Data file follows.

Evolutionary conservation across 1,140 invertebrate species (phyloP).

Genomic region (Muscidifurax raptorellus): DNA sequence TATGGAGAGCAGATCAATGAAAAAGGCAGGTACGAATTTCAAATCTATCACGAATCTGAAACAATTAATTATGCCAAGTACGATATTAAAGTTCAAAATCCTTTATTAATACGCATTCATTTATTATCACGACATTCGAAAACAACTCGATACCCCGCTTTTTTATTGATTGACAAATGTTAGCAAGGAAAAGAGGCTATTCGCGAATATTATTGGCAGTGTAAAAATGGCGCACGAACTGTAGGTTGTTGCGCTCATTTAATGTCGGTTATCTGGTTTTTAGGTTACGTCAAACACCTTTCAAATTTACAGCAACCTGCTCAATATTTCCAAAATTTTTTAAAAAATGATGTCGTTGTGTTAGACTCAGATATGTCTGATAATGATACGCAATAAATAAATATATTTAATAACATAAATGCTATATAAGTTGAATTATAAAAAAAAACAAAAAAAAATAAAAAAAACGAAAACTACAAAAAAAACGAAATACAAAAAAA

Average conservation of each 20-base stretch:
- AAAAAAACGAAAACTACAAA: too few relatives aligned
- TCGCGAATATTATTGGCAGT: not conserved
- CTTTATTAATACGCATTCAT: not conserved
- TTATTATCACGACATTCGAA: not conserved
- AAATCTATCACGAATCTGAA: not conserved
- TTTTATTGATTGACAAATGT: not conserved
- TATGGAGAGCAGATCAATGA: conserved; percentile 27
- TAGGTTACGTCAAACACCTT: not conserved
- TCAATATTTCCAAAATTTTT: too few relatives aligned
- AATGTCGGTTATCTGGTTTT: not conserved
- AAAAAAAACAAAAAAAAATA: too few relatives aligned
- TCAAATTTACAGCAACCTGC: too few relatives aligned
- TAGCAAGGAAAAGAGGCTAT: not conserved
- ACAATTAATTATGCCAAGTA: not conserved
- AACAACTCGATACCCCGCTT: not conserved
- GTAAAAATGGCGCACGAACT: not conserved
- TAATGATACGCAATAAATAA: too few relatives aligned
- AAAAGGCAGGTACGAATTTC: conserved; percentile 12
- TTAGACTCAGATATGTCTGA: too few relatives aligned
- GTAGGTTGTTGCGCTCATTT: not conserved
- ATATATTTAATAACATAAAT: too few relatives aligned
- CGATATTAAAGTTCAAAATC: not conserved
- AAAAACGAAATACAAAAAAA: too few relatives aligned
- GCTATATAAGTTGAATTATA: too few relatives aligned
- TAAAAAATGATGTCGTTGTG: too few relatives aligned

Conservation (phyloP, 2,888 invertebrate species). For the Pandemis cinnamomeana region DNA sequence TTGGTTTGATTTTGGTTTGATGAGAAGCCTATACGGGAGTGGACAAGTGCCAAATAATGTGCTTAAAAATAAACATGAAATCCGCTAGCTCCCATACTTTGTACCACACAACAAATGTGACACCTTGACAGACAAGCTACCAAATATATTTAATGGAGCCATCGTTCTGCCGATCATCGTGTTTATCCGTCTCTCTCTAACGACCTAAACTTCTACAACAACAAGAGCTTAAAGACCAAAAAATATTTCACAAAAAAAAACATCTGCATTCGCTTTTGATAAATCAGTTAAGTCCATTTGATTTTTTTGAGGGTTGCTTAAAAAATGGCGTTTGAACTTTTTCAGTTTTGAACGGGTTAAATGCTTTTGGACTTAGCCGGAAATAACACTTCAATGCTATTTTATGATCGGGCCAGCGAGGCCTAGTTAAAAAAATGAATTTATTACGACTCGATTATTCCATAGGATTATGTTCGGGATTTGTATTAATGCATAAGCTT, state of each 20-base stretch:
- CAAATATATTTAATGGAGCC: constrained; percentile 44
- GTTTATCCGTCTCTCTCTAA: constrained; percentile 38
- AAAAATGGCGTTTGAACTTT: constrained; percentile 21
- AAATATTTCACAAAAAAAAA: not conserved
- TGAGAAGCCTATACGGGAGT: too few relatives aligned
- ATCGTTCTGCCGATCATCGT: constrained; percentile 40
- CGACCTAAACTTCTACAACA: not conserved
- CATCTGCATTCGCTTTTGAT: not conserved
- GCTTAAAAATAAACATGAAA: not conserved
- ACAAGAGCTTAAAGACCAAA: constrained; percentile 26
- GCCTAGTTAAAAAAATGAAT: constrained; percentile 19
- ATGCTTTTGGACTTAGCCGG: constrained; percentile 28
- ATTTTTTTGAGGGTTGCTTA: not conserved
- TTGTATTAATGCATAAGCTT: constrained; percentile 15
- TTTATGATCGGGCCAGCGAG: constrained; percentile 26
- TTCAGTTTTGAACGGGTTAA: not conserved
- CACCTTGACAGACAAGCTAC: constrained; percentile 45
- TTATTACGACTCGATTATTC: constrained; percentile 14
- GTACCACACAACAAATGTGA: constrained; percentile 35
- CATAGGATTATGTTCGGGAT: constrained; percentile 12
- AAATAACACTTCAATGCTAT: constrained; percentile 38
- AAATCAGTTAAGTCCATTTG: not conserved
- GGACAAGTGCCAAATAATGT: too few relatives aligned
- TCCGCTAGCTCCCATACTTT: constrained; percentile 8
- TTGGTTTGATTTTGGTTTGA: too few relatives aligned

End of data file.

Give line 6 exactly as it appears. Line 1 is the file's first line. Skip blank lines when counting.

- CTTTATTAATACGCATTCAT: not conserved